Desktop app that calls web APIs: Acquire a token using Device Code flow

If you're writing a command-line tool that doesn't have web controls, and you can't or don't want to use the previous flows, use the device code flow.

Device code flow

Interactive authentication with Microsoft Entra ID requires a web browser. For more information, see Usage of web browsers. To authenticate users on devices or operating systems that don't provide a web browser, device code flow lets the user use another device such as a computer or a mobile phone to sign in interactively. By using the device code flow, the application obtains tokens through a two-step process that's designed for these devices or operating systems. Examples of such applications are applications that run on iOT or command-line tools (CLI). The idea is that:

  1. Whenever user authentication is required, the app provides a code for the user. The user is asked to use another device, such as an internet-connected smartphone, to go to a URL, for instance, Then the user is prompted to enter the code. That done, the web page leads the user through a normal authentication experience, which includes consent prompts and multi-factor authentication, if necessary.

  2. Upon successful authentication, the command-line app receives the required tokens through a back channel and uses them to perform the web API calls it needs.

Use it

IPublicClientApplicationcontains a method named AcquireTokenWithDeviceCode.

 AcquireTokenWithDeviceCode(IEnumerable<string> scopes,
                            Func<DeviceCodeResult, Task> deviceCodeResultCallback)

This method takes as parameters:

  • The scopes to request an access token for.
  • A callback that receives the DeviceCodeResult.

The following sample code presents the synopsis of most current cases, with explanations of the kind of exceptions you can get and their mitigation. For a fully functional code sample, see active-directory-dotnetcore-devicecodeflow-v2 on GitHub.

private const string ClientId = "<client_guid>";
private const string Authority = "";
private readonly string[] scopes = new string[] { "" };

static async Task<AuthenticationResult> GetATokenForGraph()
    IPublicClientApplication pca = PublicClientApplicationBuilder

    var accounts = await pca.GetAccountsAsync();

    // All AcquireToken* methods store the tokens in the cache, so check the cache first
        return await pca.AcquireTokenSilent(scopes, accounts.FirstOrDefault())
    catch (MsalUiRequiredException ex)
        // No token found in the cache or Azure AD insists that a form interactive auth is required (e.g. the tenant admin turned on MFA)
        // If you want to provide a more complex user experience, check out ex.Classification

        return await AcquireByDeviceCodeAsync(pca);

private static async Task<AuthenticationResult> AcquireByDeviceCodeAsync(IPublicClientApplication pca)
        var result = await pca.AcquireTokenWithDeviceCode(scopes,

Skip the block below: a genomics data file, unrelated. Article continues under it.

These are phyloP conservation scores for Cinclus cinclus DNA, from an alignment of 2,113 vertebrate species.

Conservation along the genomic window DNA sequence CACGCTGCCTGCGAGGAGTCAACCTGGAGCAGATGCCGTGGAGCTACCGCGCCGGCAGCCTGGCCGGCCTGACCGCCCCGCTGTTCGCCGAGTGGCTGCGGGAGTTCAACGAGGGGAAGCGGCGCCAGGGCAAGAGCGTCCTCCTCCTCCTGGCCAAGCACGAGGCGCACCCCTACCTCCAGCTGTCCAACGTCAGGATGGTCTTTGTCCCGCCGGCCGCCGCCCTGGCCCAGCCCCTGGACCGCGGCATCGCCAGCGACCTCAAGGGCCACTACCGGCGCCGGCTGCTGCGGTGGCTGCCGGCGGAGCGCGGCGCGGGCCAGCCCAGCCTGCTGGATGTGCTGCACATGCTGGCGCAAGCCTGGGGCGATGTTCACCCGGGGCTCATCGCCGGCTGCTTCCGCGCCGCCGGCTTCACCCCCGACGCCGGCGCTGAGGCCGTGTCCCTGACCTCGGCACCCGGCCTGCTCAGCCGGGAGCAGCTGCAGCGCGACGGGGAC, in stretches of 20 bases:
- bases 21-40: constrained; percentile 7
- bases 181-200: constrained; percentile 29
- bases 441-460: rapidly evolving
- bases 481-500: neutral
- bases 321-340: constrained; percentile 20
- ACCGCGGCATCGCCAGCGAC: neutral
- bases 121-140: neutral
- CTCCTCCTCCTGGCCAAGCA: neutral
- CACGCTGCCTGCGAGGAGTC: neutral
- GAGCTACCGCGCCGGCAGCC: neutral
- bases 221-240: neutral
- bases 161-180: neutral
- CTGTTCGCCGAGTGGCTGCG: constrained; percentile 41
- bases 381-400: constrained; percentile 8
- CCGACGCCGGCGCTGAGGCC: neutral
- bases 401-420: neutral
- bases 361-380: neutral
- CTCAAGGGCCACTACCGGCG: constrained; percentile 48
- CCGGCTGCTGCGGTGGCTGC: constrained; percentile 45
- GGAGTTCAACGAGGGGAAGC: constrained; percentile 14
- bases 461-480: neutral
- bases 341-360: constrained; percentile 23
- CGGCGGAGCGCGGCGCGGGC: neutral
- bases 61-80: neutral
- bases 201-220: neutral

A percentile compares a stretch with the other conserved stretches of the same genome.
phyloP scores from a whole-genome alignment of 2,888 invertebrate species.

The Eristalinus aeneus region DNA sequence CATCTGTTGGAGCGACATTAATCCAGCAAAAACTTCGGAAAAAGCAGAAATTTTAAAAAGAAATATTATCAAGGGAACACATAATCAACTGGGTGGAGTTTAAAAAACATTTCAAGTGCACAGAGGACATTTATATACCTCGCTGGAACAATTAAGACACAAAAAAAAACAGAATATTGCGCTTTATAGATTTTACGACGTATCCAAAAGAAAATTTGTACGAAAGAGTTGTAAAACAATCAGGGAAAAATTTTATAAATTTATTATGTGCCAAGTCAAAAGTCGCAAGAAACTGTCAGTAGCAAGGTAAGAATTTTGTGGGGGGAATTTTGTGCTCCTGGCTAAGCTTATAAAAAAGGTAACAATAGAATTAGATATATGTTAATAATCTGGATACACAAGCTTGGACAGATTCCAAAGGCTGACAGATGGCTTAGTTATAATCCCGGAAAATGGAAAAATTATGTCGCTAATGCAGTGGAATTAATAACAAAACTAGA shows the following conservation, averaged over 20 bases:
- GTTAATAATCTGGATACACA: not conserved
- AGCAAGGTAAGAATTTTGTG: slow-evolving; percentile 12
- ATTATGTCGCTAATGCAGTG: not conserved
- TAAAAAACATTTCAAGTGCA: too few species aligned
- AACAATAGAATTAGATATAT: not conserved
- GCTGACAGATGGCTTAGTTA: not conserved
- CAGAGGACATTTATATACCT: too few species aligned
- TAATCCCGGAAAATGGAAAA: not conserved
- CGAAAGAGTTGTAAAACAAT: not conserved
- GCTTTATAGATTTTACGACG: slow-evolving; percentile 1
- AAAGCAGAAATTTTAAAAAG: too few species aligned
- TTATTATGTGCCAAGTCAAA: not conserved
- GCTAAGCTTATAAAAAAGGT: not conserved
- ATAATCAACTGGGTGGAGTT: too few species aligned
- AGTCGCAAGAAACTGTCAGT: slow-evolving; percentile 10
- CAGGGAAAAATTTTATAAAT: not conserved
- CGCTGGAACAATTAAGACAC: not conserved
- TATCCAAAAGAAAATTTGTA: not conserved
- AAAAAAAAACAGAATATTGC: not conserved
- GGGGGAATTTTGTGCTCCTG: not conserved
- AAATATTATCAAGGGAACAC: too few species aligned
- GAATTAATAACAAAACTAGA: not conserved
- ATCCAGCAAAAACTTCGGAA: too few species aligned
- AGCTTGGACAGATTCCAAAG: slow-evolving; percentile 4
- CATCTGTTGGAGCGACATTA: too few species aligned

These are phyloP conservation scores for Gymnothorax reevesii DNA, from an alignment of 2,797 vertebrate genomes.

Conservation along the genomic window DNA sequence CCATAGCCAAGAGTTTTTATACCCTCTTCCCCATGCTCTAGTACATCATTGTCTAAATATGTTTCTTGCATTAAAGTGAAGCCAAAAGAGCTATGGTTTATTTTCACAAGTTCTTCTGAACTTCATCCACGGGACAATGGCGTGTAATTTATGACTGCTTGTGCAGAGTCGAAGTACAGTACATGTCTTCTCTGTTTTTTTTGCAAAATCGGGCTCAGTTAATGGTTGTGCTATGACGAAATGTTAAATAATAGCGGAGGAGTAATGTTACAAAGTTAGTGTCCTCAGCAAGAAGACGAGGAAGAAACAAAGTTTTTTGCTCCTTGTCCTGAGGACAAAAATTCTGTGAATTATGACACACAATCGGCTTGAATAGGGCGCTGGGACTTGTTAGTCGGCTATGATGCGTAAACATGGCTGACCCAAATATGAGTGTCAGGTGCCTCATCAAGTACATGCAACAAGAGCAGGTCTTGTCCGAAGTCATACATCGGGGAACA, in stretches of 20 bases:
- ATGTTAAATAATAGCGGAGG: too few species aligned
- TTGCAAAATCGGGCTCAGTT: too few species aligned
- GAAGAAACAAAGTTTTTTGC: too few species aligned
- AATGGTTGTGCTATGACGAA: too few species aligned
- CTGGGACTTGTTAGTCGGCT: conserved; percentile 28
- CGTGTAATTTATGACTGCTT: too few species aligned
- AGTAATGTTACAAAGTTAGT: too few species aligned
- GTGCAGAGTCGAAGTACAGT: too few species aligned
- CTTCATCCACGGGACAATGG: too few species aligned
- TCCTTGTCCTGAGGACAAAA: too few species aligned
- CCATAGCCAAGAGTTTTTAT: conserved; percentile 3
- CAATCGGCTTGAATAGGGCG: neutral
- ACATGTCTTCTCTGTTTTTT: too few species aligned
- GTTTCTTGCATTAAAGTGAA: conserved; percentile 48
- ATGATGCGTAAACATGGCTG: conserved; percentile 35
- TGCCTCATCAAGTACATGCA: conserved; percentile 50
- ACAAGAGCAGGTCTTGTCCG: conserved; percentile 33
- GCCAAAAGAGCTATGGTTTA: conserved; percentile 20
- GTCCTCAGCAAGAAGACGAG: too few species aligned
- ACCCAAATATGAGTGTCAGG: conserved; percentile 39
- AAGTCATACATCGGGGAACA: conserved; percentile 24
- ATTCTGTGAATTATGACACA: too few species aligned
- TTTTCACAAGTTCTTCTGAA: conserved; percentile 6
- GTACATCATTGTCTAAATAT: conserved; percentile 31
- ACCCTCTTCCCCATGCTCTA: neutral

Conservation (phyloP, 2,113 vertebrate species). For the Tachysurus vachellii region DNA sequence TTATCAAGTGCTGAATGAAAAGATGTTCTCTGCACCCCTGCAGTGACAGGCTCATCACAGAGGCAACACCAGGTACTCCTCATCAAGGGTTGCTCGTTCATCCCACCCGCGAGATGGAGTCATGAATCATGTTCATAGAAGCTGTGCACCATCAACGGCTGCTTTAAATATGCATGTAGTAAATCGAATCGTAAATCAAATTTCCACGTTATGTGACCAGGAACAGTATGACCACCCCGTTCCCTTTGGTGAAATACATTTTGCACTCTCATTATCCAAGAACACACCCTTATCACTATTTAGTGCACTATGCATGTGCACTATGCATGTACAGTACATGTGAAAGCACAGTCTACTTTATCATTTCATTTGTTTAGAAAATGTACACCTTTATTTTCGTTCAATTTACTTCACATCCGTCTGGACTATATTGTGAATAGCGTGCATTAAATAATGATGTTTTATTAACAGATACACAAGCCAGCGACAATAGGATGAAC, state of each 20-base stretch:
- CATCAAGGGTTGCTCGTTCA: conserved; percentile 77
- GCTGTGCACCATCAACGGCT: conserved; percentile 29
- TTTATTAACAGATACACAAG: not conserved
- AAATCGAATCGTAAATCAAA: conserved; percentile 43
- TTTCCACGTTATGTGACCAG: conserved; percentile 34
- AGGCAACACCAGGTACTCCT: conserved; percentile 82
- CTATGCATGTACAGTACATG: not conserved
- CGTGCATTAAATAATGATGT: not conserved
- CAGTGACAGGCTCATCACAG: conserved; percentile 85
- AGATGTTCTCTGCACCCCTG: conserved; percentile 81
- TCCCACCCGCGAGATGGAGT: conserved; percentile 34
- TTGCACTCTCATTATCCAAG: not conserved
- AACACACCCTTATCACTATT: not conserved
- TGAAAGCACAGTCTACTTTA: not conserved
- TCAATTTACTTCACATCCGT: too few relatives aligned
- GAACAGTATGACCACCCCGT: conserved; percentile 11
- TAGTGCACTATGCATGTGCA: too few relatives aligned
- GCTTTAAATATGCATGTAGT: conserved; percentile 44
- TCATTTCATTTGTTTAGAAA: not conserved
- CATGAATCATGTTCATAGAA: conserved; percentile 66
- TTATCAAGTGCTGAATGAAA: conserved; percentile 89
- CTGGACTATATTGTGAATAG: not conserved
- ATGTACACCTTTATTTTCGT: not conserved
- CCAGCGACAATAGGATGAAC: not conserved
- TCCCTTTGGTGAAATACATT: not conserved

deviceCodeResult =>
                    // This will print the message on the console which tells the user where to go sign-in using
                    // a separate browser and the code to enter once they sign in.
                    // The AcquireTokenWithDeviceCode() method will poll the server after firing this
                    // device code callback to look for the successful login of the user via that browser.
                    // This background polling (whose interval and timeout data is also provided as fields in the
                    // deviceCodeCallback class) will occur until:
                    // * The user has successfully logged in via browser and entered the proper code
                    // * The timeout specified by the server for the lifetime of this code (typically ~15 minutes) has been reached
                    // * The developing application calls the Cancel() method on a CancellationToken sent into the method.
                    //   If this occurs, an OperationCanceledException will be thrown (see catch below for more details).
                return Task.FromResult(0);

        return result;

    // TODO: handle or throw all these exceptions depending on your app
    catch (MsalServiceException ex)
        // Kind of errors you could have (in ex.Message)

        // AADSTS50059: No tenant-identifying information found in either the request or implied by any provided credentials.
        // Mitigation: as explained in the message from Azure AD, the authoriy needs to be tenanted. you have probably created
        // your public client application with the following authorities:
        // or

        // AADSTS90133: Device Code flow is not supported under /common or /consumers endpoint.
        // Mitigation: as explained in the message from Azure AD, the authority needs to be tenanted

        // AADSTS90002: Tenant <tenantId or domain you used in the authority> not found. This may happen if there are
        // no active subscriptions for the tenant. Check with your subscription administrator.
        // Mitigation: if you have an active subscription for the tenant this might be that you have a typo in the
        // tenantId (GUID) or tenant domain name.
    catch (OperationCanceledException ex)
        // If you use a CancellationToken, and call the Cancel() method on it, then this *may* be triggered
        // to indicate that the operation was cancelled.
        // See
        // for more detailed information on how C# supports cancellation in managed threads.
    catch (MsalClientException ex)
        // Possible cause - verification code expired before contacting the server
        // This exception will occur if the user does not manage to sign-in before a time out (15 mins) and the
        // call to `AcquireTokenWithDeviceCode` is not cancelled in between

Next steps

Move on to the next article in this scenario, Call a web API from the desktop app.